Filing 93

ORDER - DENYING IN PART AND GRANTING IN PART 38 DEFENDANT'S MOTION FOR PARTIAL JUDGMENT ON THE PLEADINGS. For the foregoing reasons, the Court DENIES IN PART and GRANTS IN PART Nurse Pierce's Motion for Judgment on the Pleadings (Filing No. 38 ). This action may proceed against her on Crumley's claim under § 1983 but not for injunctive relief. (See Order.) Signed by Judge Tanya Walton Pratt on 1/8/2021. (NAD)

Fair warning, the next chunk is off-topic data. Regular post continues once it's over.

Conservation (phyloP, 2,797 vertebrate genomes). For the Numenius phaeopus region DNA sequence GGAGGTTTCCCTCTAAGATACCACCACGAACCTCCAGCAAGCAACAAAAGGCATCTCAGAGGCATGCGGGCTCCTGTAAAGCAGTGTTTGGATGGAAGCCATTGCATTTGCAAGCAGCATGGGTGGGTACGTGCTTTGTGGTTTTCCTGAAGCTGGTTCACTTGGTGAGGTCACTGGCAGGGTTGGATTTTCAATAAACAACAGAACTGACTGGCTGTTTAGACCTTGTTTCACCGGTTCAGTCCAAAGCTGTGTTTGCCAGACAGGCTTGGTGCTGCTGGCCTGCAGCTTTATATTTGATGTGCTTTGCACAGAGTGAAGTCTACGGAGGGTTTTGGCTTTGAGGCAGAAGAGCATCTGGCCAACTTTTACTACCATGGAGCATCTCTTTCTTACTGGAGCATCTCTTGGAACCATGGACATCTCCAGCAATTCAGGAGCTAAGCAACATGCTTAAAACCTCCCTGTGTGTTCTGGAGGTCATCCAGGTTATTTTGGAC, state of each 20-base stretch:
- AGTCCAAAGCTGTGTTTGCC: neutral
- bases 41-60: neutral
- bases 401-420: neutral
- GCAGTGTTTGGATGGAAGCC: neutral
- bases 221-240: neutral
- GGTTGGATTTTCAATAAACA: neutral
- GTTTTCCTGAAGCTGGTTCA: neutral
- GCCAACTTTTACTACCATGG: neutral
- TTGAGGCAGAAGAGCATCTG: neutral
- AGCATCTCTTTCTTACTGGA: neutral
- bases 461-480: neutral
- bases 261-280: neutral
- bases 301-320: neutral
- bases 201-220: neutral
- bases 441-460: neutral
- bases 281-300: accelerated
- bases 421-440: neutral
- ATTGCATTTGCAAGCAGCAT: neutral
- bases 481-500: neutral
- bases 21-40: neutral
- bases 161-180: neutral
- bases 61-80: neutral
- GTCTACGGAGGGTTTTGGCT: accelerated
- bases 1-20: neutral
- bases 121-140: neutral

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Case 1:19-cv-04110-TWP-DML Document 93 Filed 01/08/21 Page 1 of 14 PageID #: 653 UNITED STATES DISTRICT COURT SOUTHERN DISTRICT OF INDIANA INDIANAPOLIS DIVISION KEITH R. CRUMLEY by Next Friend, Shirley Crumley, ) ) ) Plaintiff, ) ) v. ) ) KERRY J. FORESTAL in his Official Capacity as ) Sheriff of Marion County, ) MARION COUNTY SHERIFF'S OFFICE, ) TERESA PIERCE in her individual capacity, ) KHYREE JONES Officer, in his individual ) capacity, ) TYLER BOUMA in his individual capacity, ) JOANNA SAHM in her individual capacity, ) ROBERT D. FREDERICK in his individual ) capacity, ) DIEDRA D. BAKER in her individual capacity, ) TANESHA S. CREAR in her individual capacity, ) WILLIAM WEAVER in his individual capacity, ) FOXWORTHY Officer (ID 41380), in his ) individual capacity, and ) CITY OF INDIANAPOLIS, ) ) Defendants. ) Case No. 1:19-cv-04110-TWP-DML ORDER DENYING IN PART AND GRANTING IN PART DEFENDANT'S MOTION FOR PARTIAL JUDGMENT ON THE PLEADINGS This matter is before the Court on a Motion for Partial Judgment on the Pleadings filed pursuant to Federal Rule of Civil Procedure 12(c) by Defendant Teresa Pierce, RN ("Nurse Pierce") (Filing No. 38). 1 Plaintiff Keith R. Crumley ("Crumley") suffers from significant intellectual disabilities and mental health diagnoses. In his Amended Complaint, he alleges that 1 This Motion was jointly filed by Nurse Pierce and then-Defendant Correct Care Solutions (aka Wellpath, LLC) (see Filing No. 38). But after the Joint Stipulation of Dismissal as to a Rehabilitation Act claim against Wellpath, LLC, (Filing No. 78), and the filing of Crumley's Amended Complaint, which dropped all other claims against Wellpath, LLC, (Filing No. 81, Filing No. 81-1), the Motion only remains pending as to Nurse Pierce as Wellpath, LLC is no longer a party to this action (see Filing No. 87). Case 1:19-cv-04110-TWP-DML Document 93 Filed 01/08/21 Page 2 of 14 PageID #: 654 he did not receive essential medication and behavioral support while in custody at the Marion County Jail (the "Jail") after officers of the Indianapolis Metropolitan Police Department ("IMPD") arrested and detained him after a witness reported him throwing a bottle, (Filing No. 81-1 at 1, 4– 5, 12–15). Pertinent to this Order, Crumley brings claims for monetary and injunctive relief against Nurse Pierce—who is employed by Correct Care Solutions, an entity responsible for providing medical care to individuals incarcerated within the Jail—under 42 U.S.C. § 1983. Id. at 4, 16, 20. For the following reasons, Nurse Pierce's responsive Motion (Filing No. 38) is denied in part and granted in part. I. BACKGROUND The following facts are not necessarily objectively true, but as required when reviewing a motion for judgment on the pleadings, the Court accepts as true the factual allegations in the Complaint and draws all inferences in favor of Crumley as the non-moving party. See Emergency Servs. Billing Corp. v. Allstate Ins. Co., 668 F.3d 459, 464 (7th Cir. 2012). On October 13, 2017, IMPD officers were dispatched to a scene where Crumley, who lived in group home ("ResCare") because of his diagnosed schizoaffective disorder, intermittent explosive disorder, and intellectual disabilities, had purportedly thrown a bottle (Filing No. 81-1 at 5–6). When the officers arrived, a ResCare staff member was present but could not provide much information about Crumley or his needs. Id. at 6. Although a ResCare supervisor arrived a little later and could offer some more details about Crumley, he was unable to provide identifying information, such as Crumley's full name or date of birth. Id. Crumley was then transported by EMS, followed by an IMPD officer, to Eskenazi Hospital's emergency department ("Eskenazi") for a detention hold and psychological evaluation. Id. While there, medical staff observed that Crumley struggled to respond to questions and spoke 2 Case 1:19-cv-04110-TWP-DML Document 93 Filed 01/08/21 Page 3 of 14 PageID #: 655 at a two-year-old or three-year-old level. Id. Crumley became increasingly agitated and distressed as he was handcuffed in the holding room, pulling at his hands until they were red, requesting to "get out of these tapes," yelling to go to restroom every five minutes, and asking "to go home, back home to my mom." Id. Noting Crumley's struggles and need for one-on-one attention, Eskenazi staff unsuccessfully requested that IMPD release him from custody. Id. at 7. Eskenazi staff attempted to establish a crisis intervention and supportive counseling plan, and asked that staff at the Jail keep Crumley on "self-safety precautions" and that they "closely monitor his behaviors and medications," which included a prescription for Clozapine (50 mg in the morning and 150 mg in the evening) and Lithium (450 mg twice daily). Id. at 7, 12. At the hospital, Crumley received 150 mg of Clozapine at 9:32 p.m., 5 mg of haloperidol lactate at 9:36 p.m., and 2 mg of lorazepam at 9:36 p.m. Id. at 13. Crumley was then transferred to the Jail. Despite his significant needs documented under the "mental health segregation" and "mental hazard" codes in Jail records on October 14, 2017, Crumley was placed in a minimally supervised general population unit. Id. at 8. In this setting, Crumley struggled to understand the standards, rules, and procedures of the Jail. Id. In the early morning hours of October 15, 2017, Nurse Pierce created a note in Crumley's records stating that he was a medical priority because of conditions. She then sent an email to various Jail staff informing them of this status. Id. at 9. At the same time, Nurse Pierce signed a medical staff referral form ordering a blood test for Crumley since he was prescribed Clozapine, a drug that should only be discontinued under a doctor's supervision and in a gradual manner. Id. at 12. Around noon that day, Crumley fell and injured himself while being transported with other inmates. Id. at 9. The nurse evaluating Crumley noted that his nose was bleeding, that his ankle was swollen (and possibly fractured), that he suffered from a mental illness and lived in a group 3 Case 1:19-cv-04110-TWP-DML Document 93 Filed 01/08/21 Page 4 of 14 PageID #: 656 home, and that he had not received Clozapine since his arrest three days earlier on October 13, 2017. Id. at 9–10. Crumley was then transferred back to Eskenazi, where he was treated for his injuries and released back to the jail. Id. at 10. Around this time, his blood was drawn. Id. at 12. Later that night—nearly a day after Nurse Pierce sent her email—inmates alerted Jail staff that Crumley could not take care of himself and requested that he be removed from the general population unit. Id. at 10. During his time in this unit, Crumley ran into walls, defecated on himself, and did not speak. Id. Following this report, staff took Crumley for additional medical attention and a mental health evaluation, eventually placing him in a single cell mental health block on a suicide segregation code and on heightened supervision. Id. at 10–11. The next day, October 16, 2017, Crumley was released from the Jail, with Jail staff informing ResCare staff that he had not received any Clozapine since he was initially at Eskenazi. Id. at 13. Though he was ordinarily ambulatory, Crumley was brought out of the Jail in a wheelchair while he cried, curled into the fetal position, and failed to communicate verbally. Id. Noting these unmissable concerns, along with the fact that he appeared to have an injured face and stitches on his nose, ResCare transported Crumley directly from the Jail to Eskenazi. Id. Back at Eskenazi again, Crumley's white blood cell count was found to be outside normal levels, and he was admitted for in-patient care, ultimately staying there for three days until October 19, 2017. Id. at 13–14. During this hospitalization, physician Dr. Jayme Ahmed observed that Crumley communicated only with long groans and was incapable of talking or answering questions. Id. at 14. Additionally, he exhibited slowed and weakened movement of his extremities, was unable to lift his arms over his head, and could not walk without assistance. Id. Examination also revealed a bruised eyelid, a cut on the bridge of his nose, bruising of a shoulder 4 Case 1:19-cv-04110-TWP-DML Document 93 Filed 01/08/21 Page 5 of 14 PageID #: 657 and hand, and swelling of an ankle. Id. Dr. Ahmed, who had examined Crumley on October 13, 2017, opined in a medical entry that she noticed a "dramatic difference in his mental state"; and he was functioning far below his baseline behavior. Id. Moreover, upon his release from Jail, Crumley "vomited multiple times, was visibly distressed and uncomfortable, his hypertonicity worsened, his neck was stiff in all directions, and he was in hyperreflexia. He was unable to move independently and could not even get up to go to the bathroom." Id. A misdemeanor battery charge against Crumley was dismissed in its entirety, by motion of the State, on May 30, 2018. Id. at 15. Pertinent to this Order, Crumley brings claims in his Amended Complaint for monetary and injunctive relief against Nurse Pierce individually, under 42 U.S.C. § 1983, alleging that she "was on notice of, and deliberately indifferent to, the medical needs of [ ] Crumley," which led to him experiencing "physical pain, bodily injury, mental and emotional distress, and other damages." Id. at 4, 20. Though Nurse Pierce moved for partial judgment on the pleadings in response to Crumley's original Complaint (see Filing No. 38; Filing No. 1), the Court will resolve this motion as it relates to the Amended Complaint since the claim against Nurse Pierce remains the same (see Filing No. 87 at 1 (noting that the "previously filed Motion for Partial Judgment on the Pleadings only remains pending as to Nurse Teresa Pierce") (citation omitted)). II. LEGAL STANDARD Federal Rule of Civil Procedure 12(c) permits a party to move for judgment after the parties have filed a complaint and an answer, and the pleadings are closed. Rule 12(c) motions are analyzed under the same standard as a motion to dismiss under Rule 12(b)(6). Pisciotta v. Old Nat'l Bancorp., 499 F.3d 629, 633 (7th Cir. 2007); Frey v. Bank One, 91 F.3d 45, 46 (7th Cir. 1996). The complaint must allege facts that are "enough to raise a right to relief above the 5 Case 1:19-cv-04110-TWP-DML Document 93 Filed 01/08/21 Page 6 of 14 PageID #: 658 speculative level." Bell Atlantic Corp. v. Twombly, 550 U.S. 544, 555 (2007). Although "detailed factual allegations" are not required, mere "labels," "conclusions," or "formulaic recitation[s] of the elements of a cause of action" are insufficient. Id. Stated differently, the complaint must include "enough facts to state a claim to relief that is plausible on its face." Hecker v. Deere & Co., 556 F.3d 575, 580 (7th Cir. 2009) (internal citation and quotation marks omitted). To be facially plausible, the complaint must allow "the court to draw the reasonable inference that the defendant is liable for the misconduct alleged." Ashcroft v. Iqbal, 556 U.S. 662, 678 (2009) (citing Twombly, 550 U.S. at 556). Like a Rule 12(b)(6) motion, the court will grant a Rule 12(c) motion only if "it appears beyond doubt that the plaintiff cannot prove any facts that would support his claim for relief." N. Ind. Gun & Outdoor Shows, Inc. v. City of S. Bend, 163 F.3d 449, 452 (7th Cir. 1998) (quoting Craigs, Inc. v. Gen. Elec. Capital Corp., 12 F.3d 686, 688 (7th Cir. 1993)). The factual allegations in the complaint are viewed in a light most favorable to the non-moving party; however, the court is "not obliged to ignore any facts set forth in the complaint that undermine the plaintiff's claim or to assign any weight to unsupported conclusions of law." Id. (quoting R.J.R. Serv., Inc. v. Aetna Cas. & Sur. Co., 895 F.2d 279, 281 (7th Cir. 1989)). "As the title of the rule implies, Rule 12(c) permits a judgment based on the pleadings alone. . . . The pleadings include the complaint, the answer, and any written instruments attached as exhibits." Id. (internal citations omitted). III. DISCUSSION Nurse Pierce seeks a judgment on the pleadings with respect to Crumley's claims for injunctive and monetary relief against her under 42 U.S.C. § 1983. The Court will first address the § 1983 claim, before turning to the claim for injunctive relief. 6 Case 1:19-cv-04110-TWP-DML Document 93 Filed 01/08/21 Page 7 of 14 PageID #: 659 In the Amended Complaint, Crumley asserts that his claim brought against Nurse Pierce pursuant to 42 U.S.C. § 1983 proceeds under "the Fourth, Fourteenth and Eighth Amendments to the United States Constitution." (Filing No. 81-1.) In his reply brief, however, Crumley articulates that this claim should be analyzed under the Fourth Amendment's "objectively unreasonable" standard because he "was, at all times relevant, a pretrial detainee." (Filing No. 48 at 4–5.) He also asserts that the case should additionally be examined under the Fourteenth Amendment, noting that "[t]he Seventh Circuit has established that a Fourteenth Amendment claim by pretrial detainee, such as Mr. Crumley, need only establish that the defendant's conduct was objectively unreasonable." Id. at 11–12 (citation omitted). But these standards do not concurrently apply in cases: "Before a finding of probable cause, the Fourth Amendment protects an arrestee; after such a finding, the Fourteenth Amendment protects a pretrial detainee." Pulera v. Sarzant, 966 F.3d 540, 549 (7th Cir. 2020). Crumley asserts under both contentions that he was a "pretrial detainee," so it seems the Fourteenth Amendment would apply. See id. But Crumley also argues "that Claims regarding conditions of confinement for pretrial detainees who have not yet had a judicial determination of probable cause (a Gerstein hearing), are governed by the Fourth Amendment and its objectively unreasonable standard," which seems to indicate he was an "arrestee". (Filing No. 48 at 4–5 (emphasis added).) Crumley's confusion on the applicable standard does not obstruct the Court's determination of his claim. Either way, because "the standards are now effectively the same for judging the adequacy of custodial medical care under either Amendment," Pulera, 966 F.3d at 550, the Court will evaluate the objective reasonableness of Nurse Pierce's conduct. In other words, under both the Fourth and Fourteenth Amendments, it is Crumley's "burden to provide evidence that [Nurse Pierce's] actions were 'objectively unreasonable' and caused his injuries." Id. (citing Miranda v. 7 Case 1:19-cv-04110-TWP-DML Document 93 Filed 01/08/21 Page 8 of 14 PageID #: 660 Cty. of Lake, 900 F.3d 335, 347, 352 (7th Cir. 2018) (Fourteenth Amendment); Ortiz v. City of Chicago, 656 F.3d 523, 530 (7th Cir. 2011) (Fourth Amendment)). 2 "Reasonableness," in both instances, "must be determined in light of the totality of the circumstances." Id. (citations omitted). Four factors aid the Court in examining this reasonableness of custodial medical care in the context of the circumstances: (1) a defendant's knowledge "of the arrestee's medical need"; (2) "the seriousness of the medical need"; (3) "the scope of the requested treatment"; and (4) "police interests." Williams v. Rodriguez, 509 F.3d 392, 403 (7th Cir. 2007). Nurse Pierce argues that Crumley fails to state a claim against her under § 1983 because the facts, as pled, "show that the limited care Nurse Teresa Pierce provided to Mr. Crumley was adequate and reasonable under the circumstances." (Filing No. 38 at 2.) In her brief, Nurse Pierce argues that she acted reasonably when, as Crumley acknowledges, she 1) created a note within Mr. Crumley's records to make Mr. Crumley a medical priority; 2) emailed custody staff informing them that Mr. Crumley was a medical priority so he could be properly classified and housed within the Marion County Jail; and 3) signed a medical referral form ordering that Mr. Crumley receive a blood draw as soon as possible so he could be administered his prescribed Clozapine. (Filing No. 39 at 11). Indeed, Nurse Pierce continues, Crumley "does not even allege that Nurse Pierce examined Mr. Crumley," or that she "was responsible for any classification determinations or for deciding where Mr. Crumley was housed," or that she "had anything to do with the failure to execute the medical referral signed by Nurse Pierce to get Mr. Crumley a blood draw." Id. She contends that she "cannot be responsible for the actions or inactions of other individuals" ignoring her warnings. Id. Nurse Pierce argues that the Amended Complaint contains no allegations of 2 While the Fourteenth Amendment inquiry includes an additional assessment of whether "medical defendants acted purposefully, knowingly, or perhaps recklessly when they considered the consequences of their handling of [a plaintiff's] case," Miranda v. Cty. of Lake, 900 F.3d 335, 353 (7th Cir. 2018), since the parties do not meaningfully discuss this prong (see Filing No. 39 at 10; Filing No. 48 at 12), the Court will only evaluate the Fourth and Fourteenth Amendments' shared reasonableness prong. 8 Case 1:19-cv-04110-TWP-DML Document 93 Filed 01/08/21 Page 9 of 14 PageID #: 661 objectively unreasonable behavior on her part when she "attempt[ed]to get Mr. Crumley both an appropriate classification and housing assignment[ ] and referr[ed] Mr. Crumley for a blood draw so his prescribed medication could be filled." Id. at 12. In response, Crumley asserts that Nurse Pierce attempts to narrow her "involvement in the care she provided to Mr. Crumley and evade liability by framing Mr. Crumley's complaint as to allege that he suffered harm only as a result of other individuals failing to respond to Pierce's warning about the care Mr. Crumley required." (Filing No. 48 at 5.) This contention, Crumley argues, disregards his "allegations that Nurse Pierce herself was objectively unreasonabl[e] in her care of his medical need because she failed to take further steps to ensure and verify that he received his prescription medications or was moved to a more appropriate unit to meet his needs as a medical priority." Id. (Emphasis in original.) Crumley further argues that he "had an objectively serious medical condition in that he required his prescription medications to avoid physical withdrawal symptoms, and supports for behavioral management." Id. at 11. Because he "was unable to answer even the most typical interview questions due to his significant intellectual disability," at Eskenazi—and it "can be reasonably inferred that his level of functioning did not improve once transferred to jail and during his interaction with Nurse Pierce"—Nurse Pierce "cannot dispute that she had first-hand knowledge of Mr. Crumley's serious medical and behavioral needs," especially since "she entered a note in his chart that he was considered to be a medical priority due to his medical condition and because he received residential supports in the community." Id. Moreover, instead of her "inaction," "Nurse Pierce had an available avenue to alert additional medical or custody staff that Mr. Crumley may need to be transported to the hospital for monitoring of his medical symptoms, medications or other needs." Id. at 12. Moreover, "Nurse Pierce had objective knowledge of a serious risk to Mr. Crumley's health and 9 Case 1:19-cv-04110-TWP-DML Document 93 Filed 01/08/21 Page 10 of 14 PageID #: 662 safety, yet she acted with disregard of those concerns and simply passed him along to other staff members rather than ensuring his needs were actually met." Id. at 15. In reply, Nurse Pierce maintains that Crumley's response brief "appears to paint Nurse Pierce as an omniscient supervisor of all staff in the Marion County Jail that is responsible for everything that goes on in the jail 24/7". (Filing No. 49 at 6.) Though Crumley asserts "Nurse Pierce should have done more to ensure Mr. Crumley was placed in an appropriate housing assignment," he "does not allege Nurse Pierce was responsible for any classification determinations or for deciding where Mr. Crumley was housed." Id. But while she tried "to provide individuals who did do those things with all the appropriate information necessary," she "cannot be responsible for the actions or inactions of other individuals." Id. at 7. Moreover, while Crumley argues that Nurse Pierce "should have done more to ensure he was provided adequate staffing and accommodations," he only alleges that she was involved in his care and "working at the jail between 1:20 AM and 1:40 AM on October 15, 2017." Id. Further, while Crumley "attempts to hold Nurse Pierce responsible for not ensuring that" he received his medicine, "she referred Mr. Crumley for a blood draw ASAP due to his prescription medication." Id. Crumley "does not allege that Nurse Pierce was the individual who failed to either draw Mr. Crumley's blood or provide Mr. Crumley with his medication"; instead, he "merely alleges Nurse Pierce took action to provide appropriate medical care to Mr. Crumley, but her orders and/or recommendations were not heeded." Id. at 7–8. Further, while Crumley "alleges in a conclusory nature that Nurse Pierce was on notice of, and 'deliberately indifferent to,' the medical needs of Mr. Crumley," his "Complaint does not even plead that Nurse Pierce actually had any interaction with Mr. Crumley whatsoever." Id. at 8 (emphasis in original). Altogether, though Crumley "contends that the 'complaint is devoid of additional actions that Nurse Pierce took to treat or evaluate Mr. Crumley,'" 10 Case 1:19-cv-04110-TWP-DML Document 93 Filed 01/08/21 Page 11 of 14 PageID #: 663 Nurse Pierce was not, according to the facts pled in the Amended Complaint, "involved in or responsible for anything beyond the three referrals and recommendations made between 1:20 AM and 1:40 AM on October 15, 2017." Id. at 9. At that time, "Nurse Pierce took multiple steps in an attempt to provide appropriate and reasonable medical care to Mr. Crumley in the form of attempting to get Mr. Crumley both an appropriate classification and housing assignment, and referring Mr. Crumley for a blood draw so his prescribed medication could be filled." Id. She cannot now be held "responsible for everything that happened after her recommendations allegedly went unheeded regardless of whether she had any role in those determinations, or ever even saw Mr. Crumley, or was even working at the jail when those determinations were made." Id. A jury could conclude, based on Crumley's Amended Complaint, that Nurse Pierce acted objectively unreasonably when she failed to ensure he received vital medication and care. Nurse Pierce contends that the Amended Complaint does not allege that she "was involved in Mr. Crumley's care whatsoever beyond that twenty-minute interval." (Filing No. 49 at 6.) But the absence of her involvement following this period is precisely what could lead to a jury finding she did not act in an objectively reasonable manner when she did nothing after she elevated Crumley to a medical priority upon his arrival, emailed other staff members of this prioritized status, and requested blood work, (see Filing No. 81-1 at 9). At the time of Nurse Pierce's documented activity, Crumley had already gone two days without Clozapine, medication that, again, should not be discontinued "without consulting a physician as the recommendation is to decrease the dose gradually." Id. at 12–13. And after Nurse Pierce's actions, Crumley went another day without this critical medicine and spent time in the unsupervised general population unit before his release from the Jail, at which time his condition had precipitously deteriorated. Id. at 13–14. A jury could, based on these facts, conclude that Nurse Pierce should have done more to aid Crumley in 11 Case 1:19-cv-04110-TWP-DML Document 93 Filed 01/08/21 Page 12 of 14 PageID #: 664 receiving the attention he needed. Cf. McCann v. Ogle Cty., Illinois, 909 F.3d 881, 887 (7th Cir. 2018) (holding that a nurse's care of a pretrial detainee suffering from severe burns "was diligent and attentive"—and objectively reasonable—when she "checked and documented [his] condition every 5 to 15 minutes, while also regularly changing his bandages, bathing him, and serving him meals," when she "asked her colleagues to call her day or night if [his] condition worsened" while off duty, and when she "voluntarily came in on a weekend to assist him with taking a shower"). Similarly, a jury was tasked with determining the objective reasonableness of an officer's conduct when she created a detainee's "screening record, making note of the fact that [he] suffered from and took medications for various serious medical conditions," was on duty twice when the detainee "yelled out a request for a doctor" from her cell, and could infer that because the detainee "had never left the lockup, she had not had access to any of her medications." Ortiz, 656 F.3d at 532. Likewise, a jury was required to decide the objective reasonableness of two doctors' conduct after they "deliberately chose a 'wait and see' monitoring plan, knowing that [the detainee] was neither eating nor drinking nor competent to care for herself." Miranda, 900 F.3d at 354. And a jury was charged with determining whether two nurses acted in an objectively reasonable way when one nurse observed blood on a pretrial detainee's "spit mask" but "did not take his vitals or even touch him" for a several minutes and the other "chose to stand at the nurses' station to observe [the detainee] rather than render any treatment" before later removing the bloodied mask. Estate of Perry v. Wenzel, 872 F.3d 439, 458 (7th Cir. 2017). Comparable to the circumstances of these cases, Crumley, at this stage, has alleged sufficient facts for a jury to conclude that Nurse Pierce's conduct (or lack thereof) was objectively unreasonable based on her knowledge of Crumley's exceptionally serious medical needs. Judgment on the pleadings, then, is not warranted, and Nurse Pierce's Motion is denied as it relates to Crumley's § 1983 claim against her. 12 Case 1:19-cv-04110-TWP-DML Document 93 Filed 01/08/21 Page 13 of 14 PageID #: 665 Concerning his claim for injunctive relief, Nurse Pierce asserts that Crumley has completely failed to respond to her argument that this claim is moot because he is no longer incarcerated (neither "injunctive" nor "injunction" appear anywhere in his response brief (see generally Filing No. 48)). The Court agrees and concludes that Crumley has waived any argument that this claim should not be dismissed. See Crespo v. Colvin, 824 F.3d 667, 674 (7th Cir. 2016) (A "complete lack of development of [an] argument is sufficient to find waiver."). Accordingly, Nurse Pierce's Motion is granted as it pertains to injunctive relief against her. IV. CONCLUSION For the foregoing reasons, the Court DENIES IN PART and GRANTS IN PART Nurse Pierce's Motion for Judgment on the Pleadings (Filing No. 38). This action may proceed against her on Crumley's claim under § 1983 but not for injunctive relief. SO ORDERED. Date: 1/8/2021 DISTRIBUTION: Thomas E. Crishon INDIANA DISABILITY RIGHTS Justin C. Schrock INDIANA DISABILITY RIGHTS Nikki G. Gray INDIANA DISABILITY RIGHTS Carol A. Dillon BLEEKE DILLON CRANDALL, P.C. 13 Case 1:19-cv-04110-TWP-DML Document 93 Filed 01/08/21 Page 14 of 14 PageID #: 666 Christopher Andrew Farrington BLEEKE DILLON CRANDALL ATTORNEYS Anthony W. Overholt FROST BROWN TODD LLC (Indianapolis) Alexander Phillip Will FROST BROWN TODD LLC (Indianapolis) Andrew J. Upchurch OFFICE OF CORPORATION COUNSEL CITY OF INDIANAPOLIS Adam Scott Willfond OFFICE OF CORPORATION COUNSEL CITY OF INDIANAPOLIS 14